NLRB Drops Case against Boeing
The National Labor Relations Board has formally dropped its unfair labor practices case against Boeing, a day after members of the International Association of Machinists and Aerospace Workers (IAM) ratified a new four-year contract with the company. The sides closed the new labor deal, which included a commitment by Boeing’s to build the 737 MAX in Renton, Wash., after the IAM promised to petition the NLRB to withdraw the complaint against the company.
Earlier this year the NLRB accused the company of retaliating against its employees for past strikes by building a new 787 plant in North Charleston, S.C., a move that sparked a bitter partisan clash between right-wing elements in the U.S. Congress and the Administration of President Barack Obama.
“I am very happy to announce that my office has approved the withdrawal of a charge by the Machinists union against the Boeing Co., which brings our case in this matter to an end,” NLRB acting general counsel Lafe Solomon said in a written statement issued today. “Based on that request, the administrative law judge presiding over the case dismissed the complaint and remanded the case to our regional office in Seattle for further processing. This morning, Regional Director Richard Ahearn approved the union’s written request to withdraw the charge, and the case is now closed.”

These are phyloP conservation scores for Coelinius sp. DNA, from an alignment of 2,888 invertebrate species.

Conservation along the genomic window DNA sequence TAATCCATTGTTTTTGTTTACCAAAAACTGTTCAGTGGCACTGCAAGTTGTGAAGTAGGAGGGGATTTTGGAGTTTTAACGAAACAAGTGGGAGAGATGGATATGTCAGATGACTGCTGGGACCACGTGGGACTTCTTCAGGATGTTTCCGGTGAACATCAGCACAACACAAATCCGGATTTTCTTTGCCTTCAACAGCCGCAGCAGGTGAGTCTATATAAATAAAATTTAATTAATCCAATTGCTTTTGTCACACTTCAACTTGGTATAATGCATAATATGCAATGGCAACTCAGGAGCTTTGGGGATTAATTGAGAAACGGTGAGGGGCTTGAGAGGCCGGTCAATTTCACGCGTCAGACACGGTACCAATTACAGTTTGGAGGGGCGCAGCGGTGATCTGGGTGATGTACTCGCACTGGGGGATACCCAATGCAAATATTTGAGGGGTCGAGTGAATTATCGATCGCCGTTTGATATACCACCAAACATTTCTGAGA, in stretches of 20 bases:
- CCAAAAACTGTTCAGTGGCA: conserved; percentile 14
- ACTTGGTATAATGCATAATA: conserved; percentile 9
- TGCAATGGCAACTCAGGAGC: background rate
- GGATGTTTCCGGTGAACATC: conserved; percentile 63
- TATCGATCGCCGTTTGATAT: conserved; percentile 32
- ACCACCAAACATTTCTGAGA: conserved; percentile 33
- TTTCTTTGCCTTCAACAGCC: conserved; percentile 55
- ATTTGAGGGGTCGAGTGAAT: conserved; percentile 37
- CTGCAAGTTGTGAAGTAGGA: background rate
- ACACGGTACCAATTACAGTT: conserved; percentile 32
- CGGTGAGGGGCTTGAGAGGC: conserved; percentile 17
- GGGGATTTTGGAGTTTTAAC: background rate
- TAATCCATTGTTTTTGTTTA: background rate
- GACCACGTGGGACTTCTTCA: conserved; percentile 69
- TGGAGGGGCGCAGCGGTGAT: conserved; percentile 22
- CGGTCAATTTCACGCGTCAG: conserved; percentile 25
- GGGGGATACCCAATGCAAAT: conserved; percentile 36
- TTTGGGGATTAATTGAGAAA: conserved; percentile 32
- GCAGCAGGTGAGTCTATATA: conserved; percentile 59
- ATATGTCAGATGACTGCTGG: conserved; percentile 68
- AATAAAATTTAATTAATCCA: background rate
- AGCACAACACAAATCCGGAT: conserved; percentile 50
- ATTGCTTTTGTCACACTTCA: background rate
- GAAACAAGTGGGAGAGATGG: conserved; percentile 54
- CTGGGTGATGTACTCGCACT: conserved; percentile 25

Solomon stressed that his office “always preferred” a settlement between the IAM and Boeing to an extended court proceeding, and that some 90 percent of “meritorious” NLRB cases get settled as a result of agreements between the parties before the end of litigation.
“From the beginning of this case, and at every step in the process, we have encouraged the parties to find a mutually acceptable resolution that protects the rights of workers under federal labor law,” added Solomon. “ The parties’ collective bargaining agreement, ratified this week, does just that.”
In its own statement issued today, Boeing reiterated its assertion that the case never held any merit. “We have maintained from the outset that the complaint was without merit and that the best course of action would be for it to be dropped,” said Boeing. “Today that happened. Boeing is grateful for the overwhelming support we received from across the country to vigorously contest this complaint and support the legitimate rights of businesses to make business decisions.”